Lyft IPO: 5 Things to Know about the Ride-hailing Company ahead of its IPO

Lyft will only report the revenue it receives from each ride, excluding the driver’s cut and other fees

Lyft Inc. has beat rival Uber Technologies Inc. to an initial public offering, and that’s important for a number of reasons.

The first is that Lyft LYFT is getting to set the narrative heading into the IPO process, which is crucial given that the company is smaller, more narrowly focused, and less well-known than Uber. Lyft removes an element of pricing uncertainty around the listing by going first, experts say. The company could kick off a roster of decacorns, or companies privately valued at upward of $10 billion, that are expected to go public in the year ahead.

The company’s prospectus shows that Lyft plans to report revenue on a net basis, excluding the money paid to drivers. Uber — which previously detailed a similar approach to MarketWatch — will be hard-pressed to break the mold and report gross revenue, given that the businesses are the same and share PricewaterhouseCoopers as an external auditor, something unusual for fierce competitors.

Lyft shares have been approved to list on the Nasdaq under the ticker “LYFT,” and are expected to do so Friday morning. Thursday afternoon, Lyft priced at $72 a share, at the top of its range, which it had raised Wednesday evening to a range of $70 to $72 a share after previously projecting a price between $62 and $68 a share. Lyft plans to sell 30.77 million class A shares, which would raise more than $2.2 billion at the top of the revised range with an initial valuation around $24 billion. That total could increase if underwriters exercise all the options to buy an additional 4.62 million shares.

Here’s what you need to know about the company ahead of its IPO.

The revenue is nothing but net

The company recognizes revenue on a net basis, meaning that the company’s top-line number is significantly less than the sum total of what all riders paid over the course of a given period. Lyft is able to report revenue on a net basis, rather than a gross basis, because it considers itself an “agent” in the process of connecting drivers and riders. The company argues that it merely helps third parties provide transportation services to riders and that both riders and drivers have the ability to reject a transaction price.

Uber is expected to make a similar choice as far as how it reports revenue, which has drawn criticism from accounting experts who argue that ride-hailing companies would be doing a disservice to investors by not reporting a fuller metric and giving investors a sense of what they pay their drivers. Both companies could also choose to report that metric under another name, as Lyft did with its bookings offering.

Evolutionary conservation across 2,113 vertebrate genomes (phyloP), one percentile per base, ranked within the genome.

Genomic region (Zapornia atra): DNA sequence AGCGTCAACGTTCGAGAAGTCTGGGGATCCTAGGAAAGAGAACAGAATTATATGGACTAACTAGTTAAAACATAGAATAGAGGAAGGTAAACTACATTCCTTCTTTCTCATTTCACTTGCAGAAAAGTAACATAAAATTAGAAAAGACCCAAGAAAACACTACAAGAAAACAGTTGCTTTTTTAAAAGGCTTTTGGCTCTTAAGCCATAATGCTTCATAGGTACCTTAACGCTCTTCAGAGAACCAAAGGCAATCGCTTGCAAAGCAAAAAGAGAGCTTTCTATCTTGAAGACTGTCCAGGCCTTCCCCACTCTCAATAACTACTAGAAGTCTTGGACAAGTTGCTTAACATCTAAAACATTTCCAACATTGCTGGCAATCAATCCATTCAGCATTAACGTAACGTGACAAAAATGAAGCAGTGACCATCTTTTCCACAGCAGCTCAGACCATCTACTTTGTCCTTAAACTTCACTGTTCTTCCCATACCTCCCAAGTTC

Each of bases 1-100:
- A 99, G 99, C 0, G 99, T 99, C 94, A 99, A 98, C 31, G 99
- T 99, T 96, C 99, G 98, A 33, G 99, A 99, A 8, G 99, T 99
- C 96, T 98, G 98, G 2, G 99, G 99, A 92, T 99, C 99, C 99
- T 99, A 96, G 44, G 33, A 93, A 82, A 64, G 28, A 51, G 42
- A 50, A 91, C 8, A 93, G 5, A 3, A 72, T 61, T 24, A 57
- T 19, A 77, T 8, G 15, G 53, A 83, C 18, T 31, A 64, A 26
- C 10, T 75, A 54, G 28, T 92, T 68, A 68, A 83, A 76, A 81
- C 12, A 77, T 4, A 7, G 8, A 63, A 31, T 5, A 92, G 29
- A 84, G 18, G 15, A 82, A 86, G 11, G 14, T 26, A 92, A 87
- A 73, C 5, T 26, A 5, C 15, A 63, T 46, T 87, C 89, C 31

Slowing revenue growth, widening losses

Lyft doubled its net revenue in 2018, but that was a decelerating growth rate from a year earlier. The ride-hailing company posted revenue of $2.2 billion last year, up from $1.1 billion in 2017 and $343 million in 2016. The company’s losses are getting steeper as revenue grows: Lyft generated a net loss of $911 million in 2018, compared with losses of $687 million and $683 million in 2017 and 2016, respectively.

The company’s bookings, which represent the total dollar value of transportation spending through Lyft services, climbed to $8.1 billion from $4.6 billion in 2017 and $1.9 billion in 2016. Lyft’s net revenue represented 27% of the company’s bookings in the latest period. The company gives the example of a $24 ride-hailing charge, which includes a $4 tip and a $3 airport fee: Bookings would be $17 in this example, Lyft said. Revenue would presumably be $4 or $5 in that example based on the disclosure about what percentage of bookings go to revenue, though Lyft did not provide that figure in the example.

Lyft is mainly focused on the U.S. market, though it launched a Canadian business in 2017. The company provides scooter-sharing and bike-sharing services as well.

On a promo spree

In what seems like a fairly obvious bid to gain market share ahead of its expected listing, Lyft has been heaping discounts on riders in recent weeks. One offers 50% off 10 rides until mid-March, though it caps the savings at $6 per ride. Ride-hailing companies are already known for offering cheaper rides than can be found through traditional taxi services, and Lyft’s aggressive discounting ahead of the IPO plunges the company deeper into a price war with rival Uber.